David Bouchier

David Bouchier’s weekly essays are full of unexpected observations and whimsical opinions. Listeners will relish his entertaining, enlightening, and sometimes exasperated commentaries on the routines that carry us through the year, the surreal rituals of politics, the unsettling experience of foreign travel, and the confusions and comedies of everyday suburban life.

You can hear David Bouchier on-air Monday mornings or by subscribing to his podcast, A Few Well Chosen Words.

Courtesy of Pixabay

History is such a confusing maze of characters and events that we cling to certain symbolic dates. The Fourth of July is one such date. Everybody knows that the Fourth of July commemorates the signing of the Declaration of Independence in 1776.

Like so much of our historical knowledge, this is wrong. It is true that an unfortunate misunderstanding between Britain and her American colonies did blow up around that time. But the Declaration was not signed until July 19th.

Petros Giannakouris / AP

At school we learned a poem by Shelley called Ozymandias that began with the words: "I met a traveler from an antique land," and I always wondered where the antique land was. When I came to Long Island I discovered that it was right here, down in the Hamptons, where selling antiques seems to be the main industry in whole towns and villages. There is a mysterious force, like gravity, that attracts old furniture and what are humorously called “decorative objects” to certain places. This force has not been definitely identified by scientists, but I think it's called money.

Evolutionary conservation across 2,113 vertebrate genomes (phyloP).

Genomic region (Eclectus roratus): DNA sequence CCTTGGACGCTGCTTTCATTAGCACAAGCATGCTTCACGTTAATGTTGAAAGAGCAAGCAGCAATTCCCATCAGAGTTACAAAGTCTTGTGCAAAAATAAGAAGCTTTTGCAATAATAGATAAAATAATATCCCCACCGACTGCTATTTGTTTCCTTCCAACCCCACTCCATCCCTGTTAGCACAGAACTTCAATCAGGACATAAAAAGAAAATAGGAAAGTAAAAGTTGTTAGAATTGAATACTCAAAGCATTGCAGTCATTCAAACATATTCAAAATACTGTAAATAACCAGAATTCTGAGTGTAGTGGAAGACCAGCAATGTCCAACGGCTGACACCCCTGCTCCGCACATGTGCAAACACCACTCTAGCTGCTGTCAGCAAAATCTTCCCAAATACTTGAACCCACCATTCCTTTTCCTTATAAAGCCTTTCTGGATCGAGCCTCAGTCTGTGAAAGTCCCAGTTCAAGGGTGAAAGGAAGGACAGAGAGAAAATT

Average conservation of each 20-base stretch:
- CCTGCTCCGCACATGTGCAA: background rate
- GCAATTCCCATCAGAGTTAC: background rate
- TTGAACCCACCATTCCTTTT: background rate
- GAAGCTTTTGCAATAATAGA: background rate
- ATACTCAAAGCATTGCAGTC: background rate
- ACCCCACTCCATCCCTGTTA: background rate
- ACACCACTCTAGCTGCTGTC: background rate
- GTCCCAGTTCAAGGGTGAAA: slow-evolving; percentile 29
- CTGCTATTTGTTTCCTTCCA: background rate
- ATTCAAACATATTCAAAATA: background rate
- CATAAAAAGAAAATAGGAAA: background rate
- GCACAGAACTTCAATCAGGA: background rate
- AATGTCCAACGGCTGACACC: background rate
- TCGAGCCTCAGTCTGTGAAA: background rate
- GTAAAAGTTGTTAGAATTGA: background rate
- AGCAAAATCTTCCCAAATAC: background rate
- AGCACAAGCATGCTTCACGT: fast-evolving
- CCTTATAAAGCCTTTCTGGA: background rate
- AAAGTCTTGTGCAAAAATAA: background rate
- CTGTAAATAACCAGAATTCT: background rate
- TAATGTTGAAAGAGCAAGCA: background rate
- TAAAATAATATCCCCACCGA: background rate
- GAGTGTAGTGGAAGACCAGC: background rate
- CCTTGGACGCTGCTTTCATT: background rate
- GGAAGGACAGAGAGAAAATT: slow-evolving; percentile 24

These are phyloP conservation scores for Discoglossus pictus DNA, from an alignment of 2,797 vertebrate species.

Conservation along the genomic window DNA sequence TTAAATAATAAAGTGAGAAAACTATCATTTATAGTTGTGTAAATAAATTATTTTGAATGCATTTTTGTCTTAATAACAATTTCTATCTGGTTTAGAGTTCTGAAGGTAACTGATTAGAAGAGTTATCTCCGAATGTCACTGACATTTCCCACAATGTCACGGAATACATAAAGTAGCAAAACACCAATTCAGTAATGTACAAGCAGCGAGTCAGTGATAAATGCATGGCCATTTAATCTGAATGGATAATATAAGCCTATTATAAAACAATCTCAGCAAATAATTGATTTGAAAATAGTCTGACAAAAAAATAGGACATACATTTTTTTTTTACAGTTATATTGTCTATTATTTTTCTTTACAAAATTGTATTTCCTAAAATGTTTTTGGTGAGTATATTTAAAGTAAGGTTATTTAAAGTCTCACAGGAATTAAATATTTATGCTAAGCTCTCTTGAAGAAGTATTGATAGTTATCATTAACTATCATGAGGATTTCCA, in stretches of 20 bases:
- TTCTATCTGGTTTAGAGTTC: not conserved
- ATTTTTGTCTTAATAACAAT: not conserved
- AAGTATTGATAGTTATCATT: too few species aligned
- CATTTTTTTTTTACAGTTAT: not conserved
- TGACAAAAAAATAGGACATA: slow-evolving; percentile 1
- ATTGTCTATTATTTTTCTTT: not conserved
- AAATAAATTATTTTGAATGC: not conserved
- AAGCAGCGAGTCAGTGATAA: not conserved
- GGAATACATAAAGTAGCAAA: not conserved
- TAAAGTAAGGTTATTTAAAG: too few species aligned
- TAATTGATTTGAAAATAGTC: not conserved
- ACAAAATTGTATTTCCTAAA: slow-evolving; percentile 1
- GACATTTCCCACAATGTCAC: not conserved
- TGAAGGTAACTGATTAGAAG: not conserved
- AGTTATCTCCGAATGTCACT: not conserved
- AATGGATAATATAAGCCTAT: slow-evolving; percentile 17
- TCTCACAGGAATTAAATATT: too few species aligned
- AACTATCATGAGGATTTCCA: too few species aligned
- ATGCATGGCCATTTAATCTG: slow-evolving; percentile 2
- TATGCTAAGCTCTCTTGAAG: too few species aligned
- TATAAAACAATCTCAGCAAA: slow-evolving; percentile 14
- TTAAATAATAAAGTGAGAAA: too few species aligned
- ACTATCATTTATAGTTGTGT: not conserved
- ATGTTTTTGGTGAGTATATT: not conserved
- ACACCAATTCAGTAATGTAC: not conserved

Courtesy of Pixabay

I very nearly posted a photograph on my Facebook page the other day. This would have been a rare event. Normally the page simply sits there, unchanging, like a picture on a gallery wall. Some of my friends post pictures of themselves, their friends, relatives, pets, airports they are passing through, and even meals they have cooked or eaten in restaurants. But I don’t want to force my friends to live my whole life at second hand, it’s just not that interesting.

Katrina Br*?#*!@nd / Flickr

The labels “introvert” and “extrovert” have been around for a hundred years to describe two personalities we all know well. Introverts are reticent, quiet, and quite enjoy being alone. Extroverts are more sociable, generally louder, more talkative, and more active. These are stereotypes of course, but where would we be without stereotypes? Most of us have no trouble in accepting one or other of these labels for ourselves, and for me it’s easy. On a test of introversion, I scored 100 percent, which is the best I have ever done on any test.

They say that nostalgia is never what it used to be, and that’s true. But still it never goes away, and renews itself in each generation. Nostalgia is the warm feeling we get when we imagine the good old days. Television, and especially public television, is a wonderful source of ready-made nostalgia, with its apparently endless series of quasi-historical dramas, many of them British, like Midwives, Home Fires, Victoria, the perpetually repeated Downton Abbey, and now The Victorian Slum.